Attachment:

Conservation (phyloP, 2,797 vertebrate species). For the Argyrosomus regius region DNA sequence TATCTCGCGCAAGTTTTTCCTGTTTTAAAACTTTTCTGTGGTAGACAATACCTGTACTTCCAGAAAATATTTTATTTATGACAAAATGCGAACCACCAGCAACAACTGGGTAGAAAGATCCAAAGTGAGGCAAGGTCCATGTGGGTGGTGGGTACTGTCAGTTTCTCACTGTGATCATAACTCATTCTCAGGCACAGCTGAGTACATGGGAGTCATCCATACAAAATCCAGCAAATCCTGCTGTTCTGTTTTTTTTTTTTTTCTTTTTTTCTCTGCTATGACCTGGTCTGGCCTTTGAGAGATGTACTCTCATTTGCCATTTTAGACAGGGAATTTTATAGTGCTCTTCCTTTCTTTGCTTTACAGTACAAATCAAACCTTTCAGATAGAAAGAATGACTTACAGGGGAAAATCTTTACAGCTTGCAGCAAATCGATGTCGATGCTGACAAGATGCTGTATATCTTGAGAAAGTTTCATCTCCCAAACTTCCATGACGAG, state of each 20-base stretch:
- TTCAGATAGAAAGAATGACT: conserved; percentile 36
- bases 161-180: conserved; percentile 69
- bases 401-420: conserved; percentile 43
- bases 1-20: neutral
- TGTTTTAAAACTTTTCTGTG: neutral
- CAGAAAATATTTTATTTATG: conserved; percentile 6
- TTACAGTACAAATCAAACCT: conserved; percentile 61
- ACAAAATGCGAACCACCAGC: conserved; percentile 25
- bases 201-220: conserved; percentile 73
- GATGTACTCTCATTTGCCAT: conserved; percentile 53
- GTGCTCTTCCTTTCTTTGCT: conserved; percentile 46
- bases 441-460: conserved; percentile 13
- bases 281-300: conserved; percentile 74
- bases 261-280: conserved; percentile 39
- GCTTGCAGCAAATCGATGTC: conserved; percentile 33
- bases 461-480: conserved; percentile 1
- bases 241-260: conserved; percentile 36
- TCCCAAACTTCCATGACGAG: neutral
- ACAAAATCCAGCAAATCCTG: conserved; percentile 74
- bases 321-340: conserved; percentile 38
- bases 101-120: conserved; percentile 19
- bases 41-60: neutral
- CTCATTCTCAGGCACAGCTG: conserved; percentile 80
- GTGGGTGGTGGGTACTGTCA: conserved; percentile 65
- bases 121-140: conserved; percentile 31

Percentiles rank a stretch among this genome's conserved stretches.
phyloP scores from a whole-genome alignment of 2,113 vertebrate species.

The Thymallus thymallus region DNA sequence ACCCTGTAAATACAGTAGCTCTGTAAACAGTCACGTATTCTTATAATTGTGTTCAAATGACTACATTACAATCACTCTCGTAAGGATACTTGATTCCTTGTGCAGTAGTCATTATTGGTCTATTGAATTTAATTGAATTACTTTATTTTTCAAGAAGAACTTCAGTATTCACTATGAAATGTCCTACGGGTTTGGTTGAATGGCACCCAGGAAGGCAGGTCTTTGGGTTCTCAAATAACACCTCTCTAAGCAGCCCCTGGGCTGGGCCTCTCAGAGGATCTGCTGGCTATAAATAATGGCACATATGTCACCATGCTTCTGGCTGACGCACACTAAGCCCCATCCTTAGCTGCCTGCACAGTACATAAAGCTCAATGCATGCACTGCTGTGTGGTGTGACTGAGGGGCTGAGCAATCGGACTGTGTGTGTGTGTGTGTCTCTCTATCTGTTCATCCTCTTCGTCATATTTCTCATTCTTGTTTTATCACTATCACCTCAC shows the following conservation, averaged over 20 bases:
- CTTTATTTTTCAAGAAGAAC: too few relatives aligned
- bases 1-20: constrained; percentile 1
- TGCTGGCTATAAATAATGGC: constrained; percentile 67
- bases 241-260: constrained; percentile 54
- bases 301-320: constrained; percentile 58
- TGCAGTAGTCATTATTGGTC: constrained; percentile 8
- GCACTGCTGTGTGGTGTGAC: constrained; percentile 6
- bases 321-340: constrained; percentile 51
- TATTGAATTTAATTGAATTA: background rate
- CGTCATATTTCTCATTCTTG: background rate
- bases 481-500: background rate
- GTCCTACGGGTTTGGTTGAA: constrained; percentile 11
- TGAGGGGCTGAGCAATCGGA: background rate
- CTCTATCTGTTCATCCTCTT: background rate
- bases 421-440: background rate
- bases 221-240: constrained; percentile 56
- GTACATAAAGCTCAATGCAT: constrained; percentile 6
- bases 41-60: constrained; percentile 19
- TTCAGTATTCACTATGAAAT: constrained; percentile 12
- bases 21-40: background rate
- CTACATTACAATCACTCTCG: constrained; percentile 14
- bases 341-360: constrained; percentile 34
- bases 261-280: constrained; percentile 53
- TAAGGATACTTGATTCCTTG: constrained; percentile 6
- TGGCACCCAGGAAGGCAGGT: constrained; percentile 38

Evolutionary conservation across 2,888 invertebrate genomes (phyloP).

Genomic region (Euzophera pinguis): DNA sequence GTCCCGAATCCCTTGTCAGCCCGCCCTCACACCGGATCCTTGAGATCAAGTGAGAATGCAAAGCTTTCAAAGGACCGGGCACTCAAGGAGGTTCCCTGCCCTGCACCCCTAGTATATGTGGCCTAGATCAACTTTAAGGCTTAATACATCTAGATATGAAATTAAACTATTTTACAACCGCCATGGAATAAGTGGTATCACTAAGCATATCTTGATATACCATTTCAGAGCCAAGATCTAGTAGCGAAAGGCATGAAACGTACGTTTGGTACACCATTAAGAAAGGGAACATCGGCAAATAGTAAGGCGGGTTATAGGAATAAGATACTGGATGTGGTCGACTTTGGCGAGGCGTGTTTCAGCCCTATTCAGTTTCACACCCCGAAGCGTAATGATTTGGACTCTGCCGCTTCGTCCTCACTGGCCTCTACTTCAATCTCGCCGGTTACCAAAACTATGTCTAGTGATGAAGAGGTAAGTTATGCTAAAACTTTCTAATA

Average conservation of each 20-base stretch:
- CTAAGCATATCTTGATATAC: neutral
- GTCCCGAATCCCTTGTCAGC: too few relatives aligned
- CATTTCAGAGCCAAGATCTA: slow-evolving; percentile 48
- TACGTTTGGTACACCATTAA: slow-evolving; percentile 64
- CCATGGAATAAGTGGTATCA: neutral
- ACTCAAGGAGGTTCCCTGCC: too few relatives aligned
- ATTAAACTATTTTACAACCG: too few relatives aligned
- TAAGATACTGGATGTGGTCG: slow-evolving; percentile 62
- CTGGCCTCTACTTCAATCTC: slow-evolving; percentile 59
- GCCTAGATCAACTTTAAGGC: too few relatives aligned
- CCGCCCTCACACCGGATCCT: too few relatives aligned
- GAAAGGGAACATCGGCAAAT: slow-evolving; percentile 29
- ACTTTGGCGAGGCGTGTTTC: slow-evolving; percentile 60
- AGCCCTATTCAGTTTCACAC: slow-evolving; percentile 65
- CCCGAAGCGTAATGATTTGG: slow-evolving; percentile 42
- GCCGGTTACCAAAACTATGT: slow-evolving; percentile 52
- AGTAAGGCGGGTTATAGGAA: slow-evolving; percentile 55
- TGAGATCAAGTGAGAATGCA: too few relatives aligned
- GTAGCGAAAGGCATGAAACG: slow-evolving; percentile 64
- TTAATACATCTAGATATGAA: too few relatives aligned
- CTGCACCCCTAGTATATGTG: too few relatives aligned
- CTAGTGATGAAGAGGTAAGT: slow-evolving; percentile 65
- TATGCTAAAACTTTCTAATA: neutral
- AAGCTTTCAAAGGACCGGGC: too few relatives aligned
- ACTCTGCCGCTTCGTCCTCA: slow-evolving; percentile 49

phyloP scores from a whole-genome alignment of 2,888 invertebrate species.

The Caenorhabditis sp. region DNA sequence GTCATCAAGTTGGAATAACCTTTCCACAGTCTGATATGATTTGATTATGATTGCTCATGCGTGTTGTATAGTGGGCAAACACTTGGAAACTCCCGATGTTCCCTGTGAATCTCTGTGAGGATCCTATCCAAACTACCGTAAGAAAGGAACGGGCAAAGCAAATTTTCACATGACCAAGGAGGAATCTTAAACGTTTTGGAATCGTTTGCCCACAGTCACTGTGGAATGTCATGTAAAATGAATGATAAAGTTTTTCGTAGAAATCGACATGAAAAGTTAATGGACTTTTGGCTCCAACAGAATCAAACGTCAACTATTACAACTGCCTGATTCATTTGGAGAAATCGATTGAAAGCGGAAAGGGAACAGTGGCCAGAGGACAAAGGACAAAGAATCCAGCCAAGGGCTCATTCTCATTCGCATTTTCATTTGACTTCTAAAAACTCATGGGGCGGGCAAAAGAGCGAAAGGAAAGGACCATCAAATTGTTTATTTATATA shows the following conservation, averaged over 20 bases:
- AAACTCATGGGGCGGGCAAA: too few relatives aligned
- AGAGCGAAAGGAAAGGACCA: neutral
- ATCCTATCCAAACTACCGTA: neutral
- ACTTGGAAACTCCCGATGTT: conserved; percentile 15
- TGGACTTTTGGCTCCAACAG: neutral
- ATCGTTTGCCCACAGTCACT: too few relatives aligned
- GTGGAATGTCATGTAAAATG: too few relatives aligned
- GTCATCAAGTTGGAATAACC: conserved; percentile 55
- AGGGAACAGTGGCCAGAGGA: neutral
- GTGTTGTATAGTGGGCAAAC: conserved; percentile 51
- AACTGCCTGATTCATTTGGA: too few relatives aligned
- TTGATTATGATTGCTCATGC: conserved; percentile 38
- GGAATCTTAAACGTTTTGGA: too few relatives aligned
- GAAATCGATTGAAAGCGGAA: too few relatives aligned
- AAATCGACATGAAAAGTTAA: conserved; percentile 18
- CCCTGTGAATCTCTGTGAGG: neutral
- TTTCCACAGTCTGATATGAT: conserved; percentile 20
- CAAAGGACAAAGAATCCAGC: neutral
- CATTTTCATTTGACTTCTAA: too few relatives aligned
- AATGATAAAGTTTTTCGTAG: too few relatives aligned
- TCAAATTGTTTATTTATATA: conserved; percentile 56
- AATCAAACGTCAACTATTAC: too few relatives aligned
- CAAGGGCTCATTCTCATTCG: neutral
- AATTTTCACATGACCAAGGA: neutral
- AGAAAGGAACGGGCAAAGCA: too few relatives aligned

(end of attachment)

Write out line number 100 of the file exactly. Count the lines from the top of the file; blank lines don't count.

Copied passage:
- CCCTGTGAATCTCTGTGAGG: neutral